Sunday, March 31, 2019 / 11.45AM / By
Stephen Azubuike / Header Image Credit: Tax Debt Resolved
In Guaranty Trust Bank Plc v. Innoson Nig. Ltd.  16 NWLR (Pt. 1591) 181 at 203, paras. D-F, per Eko, JSC:
“It is not for a garnishee to fight the cause of a judgment debtor who either accepts the judgment against him and does nothing about it, or who may be indolent to fight his cause. No power in law inheres in the garnishee to make himself a busybody and proceed like Don Quixote, the Knight Errant, to fight the cause of the judgment debtor who is his customer. A judgment debtor whose money or property is seized or attached through garnishee proceedings in excess of the judgment sum has several options in law to deploy to forestall such unwarranted seizure or attachment. It is not for the garnishee to embark on any of such options, which he lacks the locus standi to embark on. The cause of action accruable to the garnishee in a garnishee proceeding is quite a limited one. It does not include his usurping the cause of action of the Judgment Debtor.”
The Supreme Court by the above statement further reiterated what is
otherwise trite principle of law regarding garnishee proceedings.
It remains a mystery why the Appellant decided to fight what the apex Court rightly described as a mischievous proxy war against a Judgment that does not concern it.
Of course, the Appellant and the Respondent have been at each other’s throats in recent times. That is however not our concern here.
It is enough to mention that banks, as garnishees, must take serious note of the Supreme Court’s pronouncement and avoid taking mischievous steps capable of frustrating a successful litigant from reaping the fruits of his judgment.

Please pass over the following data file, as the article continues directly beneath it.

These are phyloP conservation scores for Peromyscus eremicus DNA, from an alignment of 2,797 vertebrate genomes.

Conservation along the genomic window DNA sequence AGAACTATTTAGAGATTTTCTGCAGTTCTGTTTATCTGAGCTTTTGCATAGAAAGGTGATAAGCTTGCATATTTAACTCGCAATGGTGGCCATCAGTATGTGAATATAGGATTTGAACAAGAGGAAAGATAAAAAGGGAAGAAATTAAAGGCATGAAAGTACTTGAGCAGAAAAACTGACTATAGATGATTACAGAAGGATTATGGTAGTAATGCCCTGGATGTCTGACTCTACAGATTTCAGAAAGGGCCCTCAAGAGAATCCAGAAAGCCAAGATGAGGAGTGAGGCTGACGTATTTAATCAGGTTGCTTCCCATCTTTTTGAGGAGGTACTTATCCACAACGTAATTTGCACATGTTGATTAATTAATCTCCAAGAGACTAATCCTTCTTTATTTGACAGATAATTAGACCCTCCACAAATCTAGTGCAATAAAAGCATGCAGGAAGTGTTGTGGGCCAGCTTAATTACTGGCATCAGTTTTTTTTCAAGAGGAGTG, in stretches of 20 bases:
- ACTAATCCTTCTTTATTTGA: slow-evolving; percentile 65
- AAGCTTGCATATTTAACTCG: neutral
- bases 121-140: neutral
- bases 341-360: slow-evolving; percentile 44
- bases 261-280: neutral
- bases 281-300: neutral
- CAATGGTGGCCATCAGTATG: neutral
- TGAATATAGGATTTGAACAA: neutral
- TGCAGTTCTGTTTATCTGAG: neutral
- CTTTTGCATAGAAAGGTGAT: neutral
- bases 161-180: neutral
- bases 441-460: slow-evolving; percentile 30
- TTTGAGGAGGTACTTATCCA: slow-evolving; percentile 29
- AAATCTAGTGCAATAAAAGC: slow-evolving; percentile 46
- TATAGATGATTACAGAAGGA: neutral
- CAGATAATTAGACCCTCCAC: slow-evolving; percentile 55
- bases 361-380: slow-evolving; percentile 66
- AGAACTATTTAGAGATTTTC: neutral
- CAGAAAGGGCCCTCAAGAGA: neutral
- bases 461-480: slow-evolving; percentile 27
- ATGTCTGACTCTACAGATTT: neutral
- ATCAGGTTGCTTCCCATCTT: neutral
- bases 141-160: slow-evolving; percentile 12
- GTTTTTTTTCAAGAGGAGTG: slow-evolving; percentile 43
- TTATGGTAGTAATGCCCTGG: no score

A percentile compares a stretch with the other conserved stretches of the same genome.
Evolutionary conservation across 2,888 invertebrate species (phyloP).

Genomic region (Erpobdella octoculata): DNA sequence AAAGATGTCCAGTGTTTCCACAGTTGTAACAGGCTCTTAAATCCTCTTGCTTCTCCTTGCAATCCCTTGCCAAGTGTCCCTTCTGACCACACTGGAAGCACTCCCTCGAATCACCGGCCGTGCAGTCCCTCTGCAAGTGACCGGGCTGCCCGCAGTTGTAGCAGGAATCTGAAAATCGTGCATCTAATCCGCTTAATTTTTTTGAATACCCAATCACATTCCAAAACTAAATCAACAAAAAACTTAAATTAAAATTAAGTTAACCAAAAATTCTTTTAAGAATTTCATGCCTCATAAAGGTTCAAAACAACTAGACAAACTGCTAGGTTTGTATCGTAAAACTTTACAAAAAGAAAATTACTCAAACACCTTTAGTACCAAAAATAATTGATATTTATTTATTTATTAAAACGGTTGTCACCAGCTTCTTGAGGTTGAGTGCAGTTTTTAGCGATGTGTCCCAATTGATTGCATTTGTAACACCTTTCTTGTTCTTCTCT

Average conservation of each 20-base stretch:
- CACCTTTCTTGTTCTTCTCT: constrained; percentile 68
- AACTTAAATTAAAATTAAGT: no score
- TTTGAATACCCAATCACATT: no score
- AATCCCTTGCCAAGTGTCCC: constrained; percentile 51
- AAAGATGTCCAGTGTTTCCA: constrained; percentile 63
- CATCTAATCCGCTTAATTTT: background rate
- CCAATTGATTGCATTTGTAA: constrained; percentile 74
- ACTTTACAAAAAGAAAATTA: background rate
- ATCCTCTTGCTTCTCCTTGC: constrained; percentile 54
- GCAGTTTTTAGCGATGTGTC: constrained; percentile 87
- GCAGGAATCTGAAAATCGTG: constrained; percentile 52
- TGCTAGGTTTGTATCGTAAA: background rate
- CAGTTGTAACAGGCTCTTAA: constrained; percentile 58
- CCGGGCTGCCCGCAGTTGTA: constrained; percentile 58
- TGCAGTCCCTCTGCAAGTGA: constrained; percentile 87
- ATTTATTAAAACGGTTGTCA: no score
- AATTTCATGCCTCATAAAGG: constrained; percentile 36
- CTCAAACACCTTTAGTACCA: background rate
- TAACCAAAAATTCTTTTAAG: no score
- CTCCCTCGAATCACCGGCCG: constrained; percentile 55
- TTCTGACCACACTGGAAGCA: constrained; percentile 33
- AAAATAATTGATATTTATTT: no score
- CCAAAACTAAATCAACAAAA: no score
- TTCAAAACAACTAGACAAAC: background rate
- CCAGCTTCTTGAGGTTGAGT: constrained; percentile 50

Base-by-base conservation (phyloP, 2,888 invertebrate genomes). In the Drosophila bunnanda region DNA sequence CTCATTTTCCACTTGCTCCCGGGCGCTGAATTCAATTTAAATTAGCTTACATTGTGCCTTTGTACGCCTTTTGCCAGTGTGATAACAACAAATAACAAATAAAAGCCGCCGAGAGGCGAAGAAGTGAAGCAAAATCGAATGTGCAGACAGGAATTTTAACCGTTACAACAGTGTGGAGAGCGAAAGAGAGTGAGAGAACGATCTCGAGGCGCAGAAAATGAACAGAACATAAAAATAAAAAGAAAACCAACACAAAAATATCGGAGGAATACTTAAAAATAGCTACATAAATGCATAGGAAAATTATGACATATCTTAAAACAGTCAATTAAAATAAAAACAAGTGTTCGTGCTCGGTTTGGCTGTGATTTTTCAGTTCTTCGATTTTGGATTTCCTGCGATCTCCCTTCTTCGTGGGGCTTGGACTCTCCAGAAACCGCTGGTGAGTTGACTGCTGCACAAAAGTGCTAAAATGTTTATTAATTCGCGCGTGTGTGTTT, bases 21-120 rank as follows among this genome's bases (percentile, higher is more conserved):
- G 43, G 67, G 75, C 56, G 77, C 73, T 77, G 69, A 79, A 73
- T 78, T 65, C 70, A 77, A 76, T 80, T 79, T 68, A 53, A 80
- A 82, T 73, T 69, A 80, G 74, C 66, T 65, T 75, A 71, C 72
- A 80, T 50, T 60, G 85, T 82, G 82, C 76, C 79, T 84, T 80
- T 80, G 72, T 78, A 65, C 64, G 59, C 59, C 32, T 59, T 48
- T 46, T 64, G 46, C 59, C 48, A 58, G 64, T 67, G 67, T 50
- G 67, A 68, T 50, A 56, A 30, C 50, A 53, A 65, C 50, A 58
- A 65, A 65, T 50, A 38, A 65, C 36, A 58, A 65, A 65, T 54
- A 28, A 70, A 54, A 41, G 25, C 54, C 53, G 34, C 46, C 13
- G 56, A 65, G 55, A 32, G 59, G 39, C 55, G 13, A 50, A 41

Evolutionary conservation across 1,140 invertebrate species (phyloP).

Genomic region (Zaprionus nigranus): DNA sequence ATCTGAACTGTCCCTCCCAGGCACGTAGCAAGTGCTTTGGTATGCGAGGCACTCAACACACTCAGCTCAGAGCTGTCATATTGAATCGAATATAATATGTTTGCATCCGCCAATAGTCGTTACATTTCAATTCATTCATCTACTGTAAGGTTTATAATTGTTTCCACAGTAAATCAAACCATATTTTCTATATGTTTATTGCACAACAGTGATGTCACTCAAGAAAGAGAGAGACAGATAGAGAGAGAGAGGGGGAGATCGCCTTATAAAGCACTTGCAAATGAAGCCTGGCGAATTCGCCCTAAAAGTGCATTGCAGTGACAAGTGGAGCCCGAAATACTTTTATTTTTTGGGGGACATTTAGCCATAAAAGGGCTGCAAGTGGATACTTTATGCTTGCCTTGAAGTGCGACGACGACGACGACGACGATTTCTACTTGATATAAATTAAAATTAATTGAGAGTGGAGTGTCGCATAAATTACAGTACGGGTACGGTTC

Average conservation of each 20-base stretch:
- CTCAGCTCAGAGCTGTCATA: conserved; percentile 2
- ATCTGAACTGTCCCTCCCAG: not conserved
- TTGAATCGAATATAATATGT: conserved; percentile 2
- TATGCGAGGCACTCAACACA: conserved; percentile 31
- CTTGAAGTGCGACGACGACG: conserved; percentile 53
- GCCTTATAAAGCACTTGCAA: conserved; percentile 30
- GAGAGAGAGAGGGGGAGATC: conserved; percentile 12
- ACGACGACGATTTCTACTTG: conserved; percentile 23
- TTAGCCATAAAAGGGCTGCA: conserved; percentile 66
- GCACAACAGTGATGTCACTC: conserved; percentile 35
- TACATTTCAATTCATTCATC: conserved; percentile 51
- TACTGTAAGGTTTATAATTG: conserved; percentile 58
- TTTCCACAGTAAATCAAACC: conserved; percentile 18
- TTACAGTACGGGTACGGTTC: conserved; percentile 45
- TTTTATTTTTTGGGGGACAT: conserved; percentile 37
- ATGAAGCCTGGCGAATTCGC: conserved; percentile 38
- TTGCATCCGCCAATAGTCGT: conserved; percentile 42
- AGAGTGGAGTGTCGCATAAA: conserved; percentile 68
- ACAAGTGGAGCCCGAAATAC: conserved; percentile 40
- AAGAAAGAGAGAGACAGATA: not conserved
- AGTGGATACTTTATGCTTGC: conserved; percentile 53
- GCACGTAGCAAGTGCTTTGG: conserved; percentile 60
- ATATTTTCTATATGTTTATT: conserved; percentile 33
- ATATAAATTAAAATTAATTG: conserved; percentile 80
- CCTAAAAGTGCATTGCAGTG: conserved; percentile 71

Reference Link - Schorlarly Work On Garnishee Proceedings In Nigeria
· Nigeria: Understanding Garnishee Proceedings In Nigeria Article by Olayemi Anyanechi and Oriyomi Akinlagun ; Last Updated: 12 September 2016
About the Author
Stephen is a Legal Practitioner, Consultant and Social Entrepreneur. He is a key member of the Dispute Resolution and Commercial Law Practice Group at Abiodun Layonu & Co. Stephen has successfully argued cases from the High Courts of various jurisdictions to the Appellate Courts. Desirous of implementing new legal solutions, he founded Stephen Legal, a firm in the business of providing innovative legal insights and easy solution in this information age. He obtained his Bachelor of Laws Degree (as an Elf/Total Scholar) from the University of Benin, graduating as one of the best students in his class. He further obtained a Master of Laws Degree from University of Lagos shortly after being called to the Nigerian Bar as a Solicitor and Advocate of the Supreme Court of Nigeria. In addition to his academic degrees, Stephen has certificate trainings in Mediation, Mediation Advocacy and Insolvency Practice amongst others. He is also a published scholar; and is a member of the Continuing Legal Education and Mentorship Committee of the Nigerian Bar Association, Lagos Branch. He can be reached vide @siazubuike and @stephen_legal
The post titled Guaranty Trust Bank Plc v. Innoson Nig. Ltd.  16 NWLR (Pt. 1591) 181 at 203, paras. D-F, per Eko, JSC was first published on Stephenlegal on Nov 26, 2017 by Stephen Azubike, legal practitioner, consultant and social entrepreneur.
2. Nigeria: Understanding Garnishee Proceedings In Nigeria – Sept 12, 2016
3. Legal Explainer: Innoson “Takes Over” GTBank – Meaning. - Mar 29, 2019